2020, October 2020, $800 million flowed into
flowed into creator platforms, some of the
ones I just named and also some new ones like
Clubhouse. You might remember spending time
And yet only 46% of these creators who are
building audiences on these platforms managed
to make $20,000 a year.
So these these folks are putting a lot of
time and attention into the content they're
creating, into their videos, their music and
But they're only making $20,000, which is
not enough to live on, and most certainly not
enough for them to hop out of full time jobs
or gig work into being full time creators.
So you know, again, we're thinking about the
market creator market, the creative economy
market being really comparable to the gig
economy in a couple of years.
And we all know how the gig economy has
fundamentally changed the way people have
work and live and think about money and
think about sort of their place in our world
and what they're contributing to our
Here are a couple of key places where they're
making, where folks are making money online.
I'm talking about audience curation, meaning
you're growing your audience online.
Instagram or Facebook monetization.
Maybe you're selling courses on Coursera,
maybe you're selling NFTs.
We won't talk about NFTs and blockchain too
much during this talk, but something I think
about a lot. Brand deals, marketplaces like
Etsy, that's where you're monetizing an art
audience. Vertical platforms, maybe it's
just all one.
You're focusing on one thing like cooking or
photography or podcasting.
There are platforms that are just for that.
some of you might be managing a community on
Well, there are lots of creators who are
teaching other creators to make art, to build
furniture, to do lots of things, and are
managing their own communities and their own
conversations on their platforms.
And then finally, creator tools.
A lot of creators are also teaching other or
building tools for other creators to use.
So if people who are who have a great video
workflow might be actually selling that
workflow to people, they might be selling
technology they're building to people.
People who are building websites might be
building better ways of building websites.
I'm currently using an app called Canva,
which is now a unicorn, but Canva is simply a
better way to make and present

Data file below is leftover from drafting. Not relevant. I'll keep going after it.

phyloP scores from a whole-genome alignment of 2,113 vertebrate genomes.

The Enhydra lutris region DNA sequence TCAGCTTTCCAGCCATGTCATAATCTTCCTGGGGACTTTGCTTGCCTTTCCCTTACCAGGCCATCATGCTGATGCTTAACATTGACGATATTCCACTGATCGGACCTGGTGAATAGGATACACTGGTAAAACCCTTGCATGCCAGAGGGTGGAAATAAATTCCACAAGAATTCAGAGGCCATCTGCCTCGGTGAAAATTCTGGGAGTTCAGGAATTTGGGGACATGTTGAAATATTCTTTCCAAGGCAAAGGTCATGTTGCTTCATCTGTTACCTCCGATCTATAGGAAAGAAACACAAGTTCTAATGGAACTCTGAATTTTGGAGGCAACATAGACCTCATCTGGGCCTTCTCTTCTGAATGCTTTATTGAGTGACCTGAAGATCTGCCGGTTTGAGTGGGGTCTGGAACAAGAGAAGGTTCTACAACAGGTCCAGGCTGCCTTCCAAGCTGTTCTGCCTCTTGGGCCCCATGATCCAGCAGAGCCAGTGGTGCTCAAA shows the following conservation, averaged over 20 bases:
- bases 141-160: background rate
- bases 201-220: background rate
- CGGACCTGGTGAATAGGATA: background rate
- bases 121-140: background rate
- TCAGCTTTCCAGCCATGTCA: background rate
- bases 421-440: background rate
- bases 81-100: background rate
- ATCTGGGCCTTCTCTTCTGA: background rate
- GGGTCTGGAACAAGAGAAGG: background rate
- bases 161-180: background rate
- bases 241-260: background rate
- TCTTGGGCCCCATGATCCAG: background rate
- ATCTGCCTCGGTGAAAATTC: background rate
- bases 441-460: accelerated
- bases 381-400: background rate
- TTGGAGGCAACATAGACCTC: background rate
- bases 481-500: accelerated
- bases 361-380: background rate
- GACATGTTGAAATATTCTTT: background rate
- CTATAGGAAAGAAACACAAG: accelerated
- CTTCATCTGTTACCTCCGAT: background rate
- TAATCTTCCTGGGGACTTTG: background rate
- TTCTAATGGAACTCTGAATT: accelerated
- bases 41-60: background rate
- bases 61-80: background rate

So it's really interesting stuff that's
happening out here today.
And people are making money in all kinds of
different ways online.
With that, of course, we have inequity just
sort of growing and flourishing online.
So influencer data is really, really sad
This also came from that the hashtag I
mentioned, the company I mentioned, it's like
Glassdoor, #FYPM. You know, across all of the
-isms we're seeing where straight, white,
cisgender creators are doing a fantastic job
making money while everyone else is
suffering. You know, the left, the sort of
left hand frame shows that your average
straight, your average straight creator who's
at the highest echelon is making a quarter
million dollars a year.
Your average, you're sort of high-ending,
your high-end queer creator online is making $15,000 on
average in the middle.
You've got by race your white creator again,
quarter million dollars.
Apparently, it's hard not to make a quarter
million dollars online if you're a straight
white person, but your average black person
at the highest end, $1,500 dollars.
And then we're seeing that same thing happen
Part of the reason this happens is because
brands reach out to folks and they offer
white creators money and they offer queer
creators, creators of color, product.
So they'll say, Hey, I love you, try my
We'll pay you in more shampoo to the creator
But they pay the white person or the
straight person in actual money.
And folks don't know how to talk about it.
They don't know how to value their work.
They're often just happy that a brand's paid
attention to them.
So there's an educational piece here,
there's a data piece.
But regardless, this distinction and this
this bias is already popping up.
This is a highly unregulated space.
But I would love to see a digital space
where folks are actually able to have some
sort of regulation around it.
Can we have a creator minimum wage?
Like that would be dope to think about
digital creators having an actual minimum
wage that actually, given the way that money
flows in and out of, might be higher than
your minimum wage, sort of for doing
traditional retail work or traditional work in in
the real world. And I use that with my
quotes because I think this is the real world
actually. This is, again, really important
because in my opinion, I'm making a big bet.
My big bet, I can only afford five bucks.